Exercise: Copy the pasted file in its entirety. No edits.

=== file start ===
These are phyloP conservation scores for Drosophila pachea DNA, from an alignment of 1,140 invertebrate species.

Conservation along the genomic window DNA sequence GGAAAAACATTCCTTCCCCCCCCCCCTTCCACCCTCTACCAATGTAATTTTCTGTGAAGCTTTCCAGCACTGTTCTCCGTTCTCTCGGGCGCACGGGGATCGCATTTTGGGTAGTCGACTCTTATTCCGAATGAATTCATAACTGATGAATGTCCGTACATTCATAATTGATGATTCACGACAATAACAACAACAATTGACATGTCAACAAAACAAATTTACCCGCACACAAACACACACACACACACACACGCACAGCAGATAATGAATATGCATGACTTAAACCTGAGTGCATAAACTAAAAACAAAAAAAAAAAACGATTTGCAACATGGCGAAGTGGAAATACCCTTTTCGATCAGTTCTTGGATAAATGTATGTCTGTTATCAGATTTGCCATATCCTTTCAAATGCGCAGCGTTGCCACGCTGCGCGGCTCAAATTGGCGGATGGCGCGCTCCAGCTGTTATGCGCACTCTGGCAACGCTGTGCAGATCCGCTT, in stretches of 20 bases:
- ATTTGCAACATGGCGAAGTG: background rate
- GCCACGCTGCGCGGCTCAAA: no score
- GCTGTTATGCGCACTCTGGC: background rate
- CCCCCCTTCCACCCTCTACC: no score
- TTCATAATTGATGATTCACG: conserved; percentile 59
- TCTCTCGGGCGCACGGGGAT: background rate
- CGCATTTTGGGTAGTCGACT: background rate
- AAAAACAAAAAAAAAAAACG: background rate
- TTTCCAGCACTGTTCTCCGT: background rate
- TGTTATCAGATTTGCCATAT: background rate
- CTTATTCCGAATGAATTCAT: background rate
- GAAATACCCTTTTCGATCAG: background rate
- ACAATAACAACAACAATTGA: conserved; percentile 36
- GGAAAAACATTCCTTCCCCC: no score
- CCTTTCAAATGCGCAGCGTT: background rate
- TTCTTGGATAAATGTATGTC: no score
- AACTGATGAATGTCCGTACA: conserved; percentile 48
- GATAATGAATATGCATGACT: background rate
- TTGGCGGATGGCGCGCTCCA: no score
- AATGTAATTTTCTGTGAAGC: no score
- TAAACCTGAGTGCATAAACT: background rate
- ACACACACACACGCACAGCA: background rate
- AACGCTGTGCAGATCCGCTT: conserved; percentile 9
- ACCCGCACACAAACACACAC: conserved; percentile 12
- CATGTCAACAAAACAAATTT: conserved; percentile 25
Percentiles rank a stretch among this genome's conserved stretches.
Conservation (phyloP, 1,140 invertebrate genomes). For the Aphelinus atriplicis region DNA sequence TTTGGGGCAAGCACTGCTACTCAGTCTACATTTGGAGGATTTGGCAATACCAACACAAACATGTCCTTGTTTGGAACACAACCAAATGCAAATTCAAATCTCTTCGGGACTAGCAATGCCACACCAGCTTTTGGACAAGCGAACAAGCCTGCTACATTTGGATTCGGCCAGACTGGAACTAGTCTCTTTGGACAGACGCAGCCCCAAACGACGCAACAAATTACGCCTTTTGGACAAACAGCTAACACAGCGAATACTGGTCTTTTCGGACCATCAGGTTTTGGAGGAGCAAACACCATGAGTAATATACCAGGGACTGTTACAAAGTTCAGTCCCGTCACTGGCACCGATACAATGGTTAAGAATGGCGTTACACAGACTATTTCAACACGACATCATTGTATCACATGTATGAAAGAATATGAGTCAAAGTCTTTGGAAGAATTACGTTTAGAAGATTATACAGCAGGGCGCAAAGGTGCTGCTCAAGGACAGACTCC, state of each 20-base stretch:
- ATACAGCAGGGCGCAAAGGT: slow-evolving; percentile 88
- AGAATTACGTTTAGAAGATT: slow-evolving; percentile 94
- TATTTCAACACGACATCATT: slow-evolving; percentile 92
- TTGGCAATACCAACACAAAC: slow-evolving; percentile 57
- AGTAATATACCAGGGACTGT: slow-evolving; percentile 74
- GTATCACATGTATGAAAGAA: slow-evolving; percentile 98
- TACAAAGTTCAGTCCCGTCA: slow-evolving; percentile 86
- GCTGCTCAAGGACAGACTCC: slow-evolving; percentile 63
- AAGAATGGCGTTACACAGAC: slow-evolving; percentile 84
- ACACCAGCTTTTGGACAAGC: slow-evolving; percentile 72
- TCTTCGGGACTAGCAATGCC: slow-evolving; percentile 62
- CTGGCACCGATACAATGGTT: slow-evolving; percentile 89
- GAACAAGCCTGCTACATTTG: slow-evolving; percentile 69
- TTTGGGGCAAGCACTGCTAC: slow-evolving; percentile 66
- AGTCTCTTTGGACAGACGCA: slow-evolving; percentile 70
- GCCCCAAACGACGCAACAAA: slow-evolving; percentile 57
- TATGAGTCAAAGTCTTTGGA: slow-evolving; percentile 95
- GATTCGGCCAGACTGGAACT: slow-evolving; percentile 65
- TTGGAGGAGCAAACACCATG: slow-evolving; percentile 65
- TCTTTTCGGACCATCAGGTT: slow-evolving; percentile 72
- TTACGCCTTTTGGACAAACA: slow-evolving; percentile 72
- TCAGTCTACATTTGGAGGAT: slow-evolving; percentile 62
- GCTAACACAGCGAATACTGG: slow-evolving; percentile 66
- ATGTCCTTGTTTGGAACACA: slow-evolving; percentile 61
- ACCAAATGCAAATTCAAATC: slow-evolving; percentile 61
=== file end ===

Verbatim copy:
These are phyloP conservation scores for Drosophila pachea DNA, from an alignment of 1,140 invertebrate species.

Conservation along the genomic window DNA sequence GGAAAAACATTCCTTCCCCCCCCCCCTTCCACCCTCTACCAATGTAATTTTCTGTGAAGCTTTCCAGCACTGTTCTCCGTTCTCTCGGGCGCACGGGGATCGCATTTTGGGTAGTCGACTCTTATTCCGAATGAATTCATAACTGATGAATGTCCGTACATTCATAATTGATGATTCACGACAATAACAACAACAATTGACATGTCAACAAAACAAATTTACCCGCACACAAACACACACACACACACACACGCACAGCAGATAATGAATATGCATGACTTAAACCTGAGTGCATAAACTAAAAACAAAAAAAAAAAACGATTTGCAACATGGCGAAGTGGAAATACCCTTTTCGATCAGTTCTTGGATAAATGTATGTCTGTTATCAGATTTGCCATATCCTTTCAAATGCGCAGCGTTGCCACGCTGCGCGGCTCAAATTGGCGGATGGCGCGCTCCAGCTGTTATGCGCACTCTGGCAACGCTGTGCAGATCCGCTT, in stretches of 20 bases:
- ATTTGCAACATGGCGAAGTG: background rate
- GCCACGCTGCGCGGCTCAAA: no score
- GCTGTTATGCGCACTCTGGC: background rate
- CCCCCCTTCCACCCTCTACC: no score
- TTCATAATTGATGATTCACG: conserved; percentile 59
- TCTCTCGGGCGCACGGGGAT: background rate
- CGCATTTTGGGTAGTCGACT: background rate
- AAAAACAAAAAAAAAAAACG: background rate
- TTTCCAGCACTGTTCTCCGT: background rate
- TGTTATCAGATTTGCCATAT: background rate
- CTTATTCCGAATGAATTCAT: background rate
- GAAATACCCTTTTCGATCAG: background rate
- ACAATAACAACAACAATTGA: conserved; percentile 36
- GGAAAAACATTCCTTCCCCC: no score
- CCTTTCAAATGCGCAGCGTT: background rate
- TTCTTGGATAAATGTATGTC: no score
- AACTGATGAATGTCCGTACA: conserved; percentile 48
- GATAATGAATATGCATGACT: background rate
- TTGGCGGATGGCGCGCTCCA: no score
- AATGTAATTTTCTGTGAAGC: no score
- TAAACCTGAGTGCATAAACT: background rate
- ACACACACACACGCACAGCA: background rate
- AACGCTGTGCAGATCCGCTT: conserved; percentile 9
- ACCCGCACACAAACACACAC: conserved; percentile 12
- CATGTCAACAAAACAAATTT: conserved; percentile 25
Percentiles rank a stretch among this genome's conserved stretches.
Conservation (phyloP, 1,140 invertebrate genomes). For the Aphelinus atriplicis region DNA sequence TTTGGGGCAAGCACTGCTACTCAGTCTACATTTGGAGGATTTGGCAATACCAACACAAACATGTCCTTGTTTGGAACACAACCAAATGCAAATTCAAATCTCTTCGGGACTAGCAATGCCACACCAGCTTTTGGACAAGCGAACAAGCCTGCTACATTTGGATTCGGCCAGACTGGAACTAGTCTCTTTGGACAGACGCAGCCCCAAACGACGCAACAAATTACGCCTTTTGGACAAACAGCTAACACAGCGAATACTGGTCTTTTCGGACCATCAGGTTTTGGAGGAGCAAACACCATGAGTAATATACCAGGGACTGTTACAAAGTTCAGTCCCGTCACTGGCACCGATACAATGGTTAAGAATGGCGTTACACAGACTATTTCAACACGACATCATTGTATCACATGTATGAAAGAATATGAGTCAAAGTCTTTGGAAGAATTACGTTTAGAAGATTATACAGCAGGGCGCAAAGGTGCTGCTCAAGGACAGACTCC, state of each 20-base stretch:
- ATACAGCAGGGCGCAAAGGT: slow-evolving; percentile 88
- AGAATTACGTTTAGAAGATT: slow-evolving; percentile 94
- TATTTCAACACGACATCATT: slow-evolving; percentile 92
- TTGGCAATACCAACACAAAC: slow-evolving; percentile 57
- AGTAATATACCAGGGACTGT: slow-evolving; percentile 74
- GTATCACATGTATGAAAGAA: slow-evolving; percentile 98
- TACAAAGTTCAGTCCCGTCA: slow-evolving; percentile 86
- GCTGCTCAAGGACAGACTCC: slow-evolving; percentile 63
- AAGAATGGCGTTACACAGAC: slow-evolving; percentile 84
- ACACCAGCTTTTGGACAAGC: slow-evolving; percentile 72
- TCTTCGGGACTAGCAATGCC: slow-evolving; percentile 62
- CTGGCACCGATACAATGGTT: slow-evolving; percentile 89
- GAACAAGCCTGCTACATTTG: slow-evolving; percentile 69
- TTTGGGGCAAGCACTGCTAC: slow-evolving; percentile 66
- AGTCTCTTTGGACAGACGCA: slow-evolving; percentile 70
- GCCCCAAACGACGCAACAAA: slow-evolving; percentile 57
- TATGAGTCAAAGTCTTTGGA: slow-evolving; percentile 95
- GATTCGGCCAGACTGGAACT: slow-evolving; percentile 65
- TTGGAGGAGCAAACACCATG: slow-evolving; percentile 65
- TCTTTTCGGACCATCAGGTT: slow-evolving; percentile 72
- TTACGCCTTTTGGACAAACA: slow-evolving; percentile 72
- TCAGTCTACATTTGGAGGAT: slow-evolving; percentile 62
- GCTAACACAGCGAATACTGG: slow-evolving; percentile 66
- ATGTCCTTGTTTGGAACACA: slow-evolving; percentile 61
- ACCAAATGCAAATTCAAATC: slow-evolving; percentile 61